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November 24, 2005, 10:04 
Favre Average

#1 
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hi all, this may be a really simple question but if i favre average the navier stokes equations, i get favreaveraged terms for momentum etc, but why does the pressure remain just normal averged.
sorry if this is simple but think it is to do with my lack of understanding of what a favre average actually is. any comments? 

November 24, 2005, 16:30 
Re: Favre Average

#2 
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I wrote a fairly comprehensive article on favre averaging for the CFDWiki recently. You can find it here:
http://www.cfdonline.com/Wiki/Favre...okes_equations I think that the article quite clealy illustrates why the pressure becomes timeaveraged whereas other variables are Favre averaged (or density weighted averaged). 

November 26, 2005, 14:34 
Re: Favre Average

#3 
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"In order to obtain an averaged form of the governing equations, the instantaneous continuity equation (1), momentum equation (2) and energy equation (3) are timeaveraged. Introducing a density weighted time average decomposition (11) of ui and e0, and a standard time average decomposition (10) of ρ and p gives the following exact open equations."
So does that mean the Favre averaged equations have p as a standard time avaeraged quantity? I am slightly confused. Is the reason for this that the pressure and density are so closely coupled, that the standard average of thed ensity applies to the pressure? 

November 26, 2005, 17:31 
Re: Favre Average

#4 
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The Favre averaged equations are derived using a normal averaging of the governing equations. As the Wiki page explains this naturally produces a densityweighted average of properties like velocity, total energy, heatflux etc. and a normal average of the pressure. It all follows from the way the original nonaveraged equations look. Try to write it down yourself starting from the governing instantaneous equations as shown in the Wiki and you'll see how it works out.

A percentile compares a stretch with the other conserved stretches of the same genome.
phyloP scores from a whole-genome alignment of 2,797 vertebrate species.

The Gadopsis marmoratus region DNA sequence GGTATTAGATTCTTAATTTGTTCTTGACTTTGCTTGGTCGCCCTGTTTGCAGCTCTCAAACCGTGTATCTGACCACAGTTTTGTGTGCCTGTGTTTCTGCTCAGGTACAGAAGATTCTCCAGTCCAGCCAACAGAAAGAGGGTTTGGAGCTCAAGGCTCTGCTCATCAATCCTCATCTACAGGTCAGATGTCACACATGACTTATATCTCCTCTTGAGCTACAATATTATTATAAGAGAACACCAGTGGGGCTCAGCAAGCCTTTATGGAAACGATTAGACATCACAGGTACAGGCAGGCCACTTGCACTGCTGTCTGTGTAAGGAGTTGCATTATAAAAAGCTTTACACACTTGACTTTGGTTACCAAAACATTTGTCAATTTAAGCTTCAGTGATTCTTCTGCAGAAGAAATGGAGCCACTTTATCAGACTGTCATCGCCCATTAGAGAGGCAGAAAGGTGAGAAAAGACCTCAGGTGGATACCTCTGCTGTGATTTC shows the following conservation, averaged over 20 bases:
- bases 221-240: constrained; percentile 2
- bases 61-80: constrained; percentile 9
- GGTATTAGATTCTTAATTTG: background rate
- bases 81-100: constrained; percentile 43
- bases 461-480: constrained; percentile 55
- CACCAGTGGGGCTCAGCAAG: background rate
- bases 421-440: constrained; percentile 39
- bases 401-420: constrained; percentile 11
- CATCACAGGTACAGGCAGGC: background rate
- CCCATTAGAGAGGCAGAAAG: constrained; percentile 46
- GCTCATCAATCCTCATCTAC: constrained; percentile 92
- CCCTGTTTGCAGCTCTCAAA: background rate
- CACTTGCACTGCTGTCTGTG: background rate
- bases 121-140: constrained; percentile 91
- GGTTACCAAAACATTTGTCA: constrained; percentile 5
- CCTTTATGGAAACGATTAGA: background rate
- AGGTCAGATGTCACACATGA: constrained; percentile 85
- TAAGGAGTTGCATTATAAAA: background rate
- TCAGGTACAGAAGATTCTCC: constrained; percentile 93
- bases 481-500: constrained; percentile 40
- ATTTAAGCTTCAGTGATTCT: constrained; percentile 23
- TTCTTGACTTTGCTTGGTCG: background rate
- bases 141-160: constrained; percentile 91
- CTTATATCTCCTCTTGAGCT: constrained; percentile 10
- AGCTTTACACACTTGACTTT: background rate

November 27, 2005, 07:36 
Re: Favre Average

#5 
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"Introducing a density weighted time average decomposition (11) of ui and e0, and a standard time average decomposition (10) of ρ and p gives the following exact open equations."
If you have 'introduced' Favre averaging for the ui field, and normal averaging for the p and rho field, I don't see how this 'naturally' shows anything??? Surely it all just depends on your original choice? 

November 28, 2005, 04:38 
Re: Favre Average

#6 
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The choice of averaging follow naturally from the governing equations. The pressure term in the governing equations is not multiplied by density and hence will only produce a normal average, whereas for example the momentum/velocity term is multuplied by density and wil produce a density weighted average.


November 28, 2005, 17:48 
Re: Favre Average

#7 
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Thanks!


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